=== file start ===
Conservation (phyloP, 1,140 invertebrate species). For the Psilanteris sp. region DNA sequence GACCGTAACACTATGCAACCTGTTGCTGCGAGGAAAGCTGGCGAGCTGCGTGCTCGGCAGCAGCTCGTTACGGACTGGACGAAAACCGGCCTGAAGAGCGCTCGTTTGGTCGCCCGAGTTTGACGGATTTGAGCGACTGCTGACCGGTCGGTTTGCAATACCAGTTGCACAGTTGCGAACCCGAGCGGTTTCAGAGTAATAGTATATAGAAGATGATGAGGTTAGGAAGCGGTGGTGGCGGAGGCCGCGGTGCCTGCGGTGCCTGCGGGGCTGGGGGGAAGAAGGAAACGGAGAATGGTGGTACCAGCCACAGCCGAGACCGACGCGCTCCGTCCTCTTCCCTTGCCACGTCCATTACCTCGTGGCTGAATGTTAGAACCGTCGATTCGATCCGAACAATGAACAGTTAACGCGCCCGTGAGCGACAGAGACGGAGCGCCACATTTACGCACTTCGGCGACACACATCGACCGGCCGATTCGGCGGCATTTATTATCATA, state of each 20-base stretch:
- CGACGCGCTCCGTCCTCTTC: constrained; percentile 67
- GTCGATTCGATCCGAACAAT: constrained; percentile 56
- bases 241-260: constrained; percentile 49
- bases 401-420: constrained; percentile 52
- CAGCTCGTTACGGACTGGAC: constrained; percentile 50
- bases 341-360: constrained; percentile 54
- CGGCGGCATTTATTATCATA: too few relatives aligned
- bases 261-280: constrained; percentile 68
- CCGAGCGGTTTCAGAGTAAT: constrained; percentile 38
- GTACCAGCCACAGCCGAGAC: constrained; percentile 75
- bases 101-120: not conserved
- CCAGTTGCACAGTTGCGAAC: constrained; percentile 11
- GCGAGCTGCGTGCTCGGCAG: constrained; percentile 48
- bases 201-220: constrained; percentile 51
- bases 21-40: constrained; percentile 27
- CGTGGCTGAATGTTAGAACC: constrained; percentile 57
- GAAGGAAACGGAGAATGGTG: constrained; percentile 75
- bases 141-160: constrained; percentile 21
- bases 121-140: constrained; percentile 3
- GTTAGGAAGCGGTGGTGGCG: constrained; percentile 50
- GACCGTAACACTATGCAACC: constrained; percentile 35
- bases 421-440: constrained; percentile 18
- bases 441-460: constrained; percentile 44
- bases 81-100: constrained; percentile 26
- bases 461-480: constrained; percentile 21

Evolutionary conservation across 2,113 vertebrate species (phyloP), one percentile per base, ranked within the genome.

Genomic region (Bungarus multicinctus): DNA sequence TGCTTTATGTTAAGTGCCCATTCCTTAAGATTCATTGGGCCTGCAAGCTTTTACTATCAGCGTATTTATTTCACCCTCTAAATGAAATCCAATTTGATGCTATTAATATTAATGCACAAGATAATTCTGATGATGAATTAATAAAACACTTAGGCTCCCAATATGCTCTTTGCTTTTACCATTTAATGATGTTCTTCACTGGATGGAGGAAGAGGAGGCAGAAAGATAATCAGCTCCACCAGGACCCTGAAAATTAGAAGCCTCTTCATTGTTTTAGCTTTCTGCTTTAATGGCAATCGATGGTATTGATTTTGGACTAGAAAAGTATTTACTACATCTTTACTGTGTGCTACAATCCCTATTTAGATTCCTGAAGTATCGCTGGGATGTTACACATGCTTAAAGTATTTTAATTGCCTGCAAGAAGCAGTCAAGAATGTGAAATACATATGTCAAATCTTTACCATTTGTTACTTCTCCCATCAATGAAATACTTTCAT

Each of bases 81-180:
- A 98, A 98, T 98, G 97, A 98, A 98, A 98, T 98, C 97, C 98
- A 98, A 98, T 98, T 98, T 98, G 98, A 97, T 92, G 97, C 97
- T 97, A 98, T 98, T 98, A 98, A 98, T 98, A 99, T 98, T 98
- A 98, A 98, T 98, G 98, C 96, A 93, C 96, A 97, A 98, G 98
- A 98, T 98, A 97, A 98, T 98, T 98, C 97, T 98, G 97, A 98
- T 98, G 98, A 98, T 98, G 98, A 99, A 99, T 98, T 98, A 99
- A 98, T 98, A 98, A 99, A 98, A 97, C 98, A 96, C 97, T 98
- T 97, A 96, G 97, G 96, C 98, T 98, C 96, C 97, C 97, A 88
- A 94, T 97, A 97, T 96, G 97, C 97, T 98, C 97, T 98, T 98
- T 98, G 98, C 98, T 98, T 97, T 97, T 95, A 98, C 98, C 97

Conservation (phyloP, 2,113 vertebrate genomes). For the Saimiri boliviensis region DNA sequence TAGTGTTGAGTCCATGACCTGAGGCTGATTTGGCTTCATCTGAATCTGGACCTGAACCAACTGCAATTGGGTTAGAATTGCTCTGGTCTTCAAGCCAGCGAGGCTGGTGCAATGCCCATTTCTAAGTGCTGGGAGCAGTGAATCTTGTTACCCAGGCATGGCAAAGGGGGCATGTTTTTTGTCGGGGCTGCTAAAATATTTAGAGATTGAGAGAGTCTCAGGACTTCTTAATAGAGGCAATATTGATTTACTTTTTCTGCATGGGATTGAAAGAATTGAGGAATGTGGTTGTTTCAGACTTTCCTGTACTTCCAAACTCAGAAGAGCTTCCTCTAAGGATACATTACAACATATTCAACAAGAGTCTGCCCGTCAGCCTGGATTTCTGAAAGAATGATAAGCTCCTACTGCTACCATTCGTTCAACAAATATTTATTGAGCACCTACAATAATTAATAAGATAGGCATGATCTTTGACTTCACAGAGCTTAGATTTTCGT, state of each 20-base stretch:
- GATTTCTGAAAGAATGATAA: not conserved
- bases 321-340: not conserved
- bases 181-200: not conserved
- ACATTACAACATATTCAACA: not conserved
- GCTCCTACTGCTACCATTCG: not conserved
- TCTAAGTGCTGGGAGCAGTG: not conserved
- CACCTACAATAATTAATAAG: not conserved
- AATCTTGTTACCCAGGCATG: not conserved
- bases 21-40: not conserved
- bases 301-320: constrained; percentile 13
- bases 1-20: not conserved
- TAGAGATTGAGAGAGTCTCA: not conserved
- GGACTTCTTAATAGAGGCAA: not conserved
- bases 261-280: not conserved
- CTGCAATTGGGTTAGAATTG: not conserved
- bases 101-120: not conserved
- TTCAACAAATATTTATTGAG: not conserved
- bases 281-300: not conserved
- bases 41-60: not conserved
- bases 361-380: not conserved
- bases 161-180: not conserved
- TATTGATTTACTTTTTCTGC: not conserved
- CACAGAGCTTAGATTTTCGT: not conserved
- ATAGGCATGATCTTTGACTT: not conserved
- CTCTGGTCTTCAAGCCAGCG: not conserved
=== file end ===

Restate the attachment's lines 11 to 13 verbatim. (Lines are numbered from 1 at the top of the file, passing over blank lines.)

- GTACCAGCCACAGCCGAGAC: constrained; percentile 75
- bases 101-120: not conserved
- CCAGTTGCACAGTTGCGAAC: constrained; percentile 11